12 September 2008

More on Ganesha Festival


One version of a legend relating to the source of Ganesha’s elephant head goes that at the behest of the Gods, who needed a deity able to remove obstacles from their path of action, Shiva himself was born from Parvati's womb, under the form of Gajanana.

According to the Linga-Purana, Ganesha was created by Shiva in order to triumph over the enemies of Gods and the image of a child was born from Shiva’s mind which had the head of an elephant. Looking at the child, Parvati took him on her lap and made the vow that any undertaking, would not be successful unless Ganesha be first worshipped. Shiva declared the child to be Ganapati, Lord of the Ganas (celestial hosts).



In the Varaha-Purana, Ganesha is depicted as a young man originating from the glittering forehead of Shiva absorbed in deep meditation. Parvati was disappointed that the boy was born without her intervention. So, she wished that his head became the head of an elephant. However, when she saw the elephant-headed child, she loved him immediately, and declared that any human or divine undertaking, should not be successful unless Ganesha be worshipped first.

Another Puranic legend tells that Parvati longed for a child and informed Shiva about her desire. He requested she observe a one-year penance. Thus, the Sage Sanatkumara submitted Parvati to various tests in order to ascertain the force of her will. Eventually a glorious child was born and the Gods and nine Planets (Navagrahas) went to Mount Kailash to admire him. One of the Planets, Shani (Saturn) would not raise his eyes to look at the child. Parvati requested him to view and admire the baby. When Shani raised his eyes and looked at the child, the baby's head instantaneously separated from the body.

In response Vishnu left on his vehicle Garuda in search of a new head to replace the lost one. On the banks of the Pushpabhadra River, he met a herd of sleeping elephants. Choosing a resting animal, whose head was turned northwards, he cut if off and brought it back. According to a version of this legend, this elephant was actually a Gandharva who desired to obtain liberation from his terrestrial life. On Vishnu’s return, the elephant head was attached to the child and Vishnu gave him the following eight names: Vighneshvara, Ganesha, Heramba, Gajanana, Lambodara, Ekadanta, Soorpakarna and Vinayaka.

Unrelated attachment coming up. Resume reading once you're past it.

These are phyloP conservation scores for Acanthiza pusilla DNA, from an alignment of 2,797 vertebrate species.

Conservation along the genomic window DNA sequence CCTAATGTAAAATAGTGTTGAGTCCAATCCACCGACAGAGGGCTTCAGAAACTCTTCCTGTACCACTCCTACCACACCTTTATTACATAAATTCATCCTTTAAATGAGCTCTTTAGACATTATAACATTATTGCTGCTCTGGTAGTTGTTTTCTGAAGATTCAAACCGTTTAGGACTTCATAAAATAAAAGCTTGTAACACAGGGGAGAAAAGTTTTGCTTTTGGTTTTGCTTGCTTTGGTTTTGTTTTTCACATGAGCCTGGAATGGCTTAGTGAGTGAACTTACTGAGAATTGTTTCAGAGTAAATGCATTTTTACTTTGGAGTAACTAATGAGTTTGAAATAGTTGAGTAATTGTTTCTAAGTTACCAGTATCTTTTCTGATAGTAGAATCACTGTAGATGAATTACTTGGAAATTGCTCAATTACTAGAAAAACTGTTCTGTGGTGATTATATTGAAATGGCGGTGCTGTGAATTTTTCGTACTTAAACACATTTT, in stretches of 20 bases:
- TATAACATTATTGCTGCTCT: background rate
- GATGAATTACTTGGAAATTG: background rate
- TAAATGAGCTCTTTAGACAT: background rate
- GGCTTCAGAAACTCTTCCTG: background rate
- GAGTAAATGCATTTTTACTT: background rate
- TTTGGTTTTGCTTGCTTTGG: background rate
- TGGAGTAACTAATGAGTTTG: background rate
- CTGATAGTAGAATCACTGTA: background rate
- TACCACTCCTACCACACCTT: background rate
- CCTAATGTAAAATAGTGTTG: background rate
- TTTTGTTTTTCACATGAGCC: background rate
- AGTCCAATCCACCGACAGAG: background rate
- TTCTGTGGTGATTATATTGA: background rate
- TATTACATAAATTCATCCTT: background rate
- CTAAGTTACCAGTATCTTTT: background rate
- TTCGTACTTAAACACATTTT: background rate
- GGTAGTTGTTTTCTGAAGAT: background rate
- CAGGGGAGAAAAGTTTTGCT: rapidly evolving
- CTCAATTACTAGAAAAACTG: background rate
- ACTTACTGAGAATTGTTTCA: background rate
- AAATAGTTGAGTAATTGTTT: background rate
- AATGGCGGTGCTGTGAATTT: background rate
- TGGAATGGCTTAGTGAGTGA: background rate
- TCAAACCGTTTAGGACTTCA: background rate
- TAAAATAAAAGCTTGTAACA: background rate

The current Ganesh Chaturthi festival ends with Visarjan or immersion of the idol in water. Normally the immersion ceremony takes place on the Ananta Chaturdasi day. In 2008, the date of Ganesh Visarjan is September 14th however as this Festival is not codified, the date of the immersion ceremony is arbitrary with no strict rules and depends upon the wishes of the person performing the Visarjan.

Ananta Chaturdasi is believed to be the day when Lord Vishnu appeared in the form of Anantapadmanabha, the Ananta Sayana form of Lord Vishnu in which he is reclining on Ananta.


Wood carving at Suddhananda Ashram


Many folk at Tiruvannamalai completed the immersion ceremony at the beginning of the Ganesha Festival and the next three photographs are of an immersion at the local Tamari Nagar Tank here at Tiruvannamalai. 





Procession of many Ganesha idols on way to Tank




Tamari Nagar Tank and Arunachala




Immersion


Many places throughout India have made concerted efforts this year to persuade people to return to the immersion of traditional, plain mud Ganesha idols and NOT use representations that are made from highly toxic materials. 

To see photographs of the aftermaths of the immersion festival which involves Ganesha statues that are not made of ‘mud’ here are several profoundly sad photographs of the day after a previous Ganesha Visarjan Festival at Mumbai.










6 comments:

Veronica said...

Its just so sad - how horrible.

Meenakshi Ammal said...

The sad thing is that as the festival is becoming increasingly popular,the pollution is getting worse each year.

In the case of the Tamari Nagar tank in the posting - that is a water reservoir for local homes - so very dangerous considering the toxicity of the many statues being immersed.

Anonymous said...

Yes, and the coloured statues for immersion is a new idea - it used to be traditional mud statues.

Eileen said...

Yes it is indeed so sad, people seem to compete to make their statues bigger and bigger and more and more gaudily colored with chemicals. What a shame! :-(

Anonymous said...

The statues look so pitiful.

Anonymous said...

For the love of the Holy Ganga and Ganesh: Respect, please, with conscious awareness of what you do!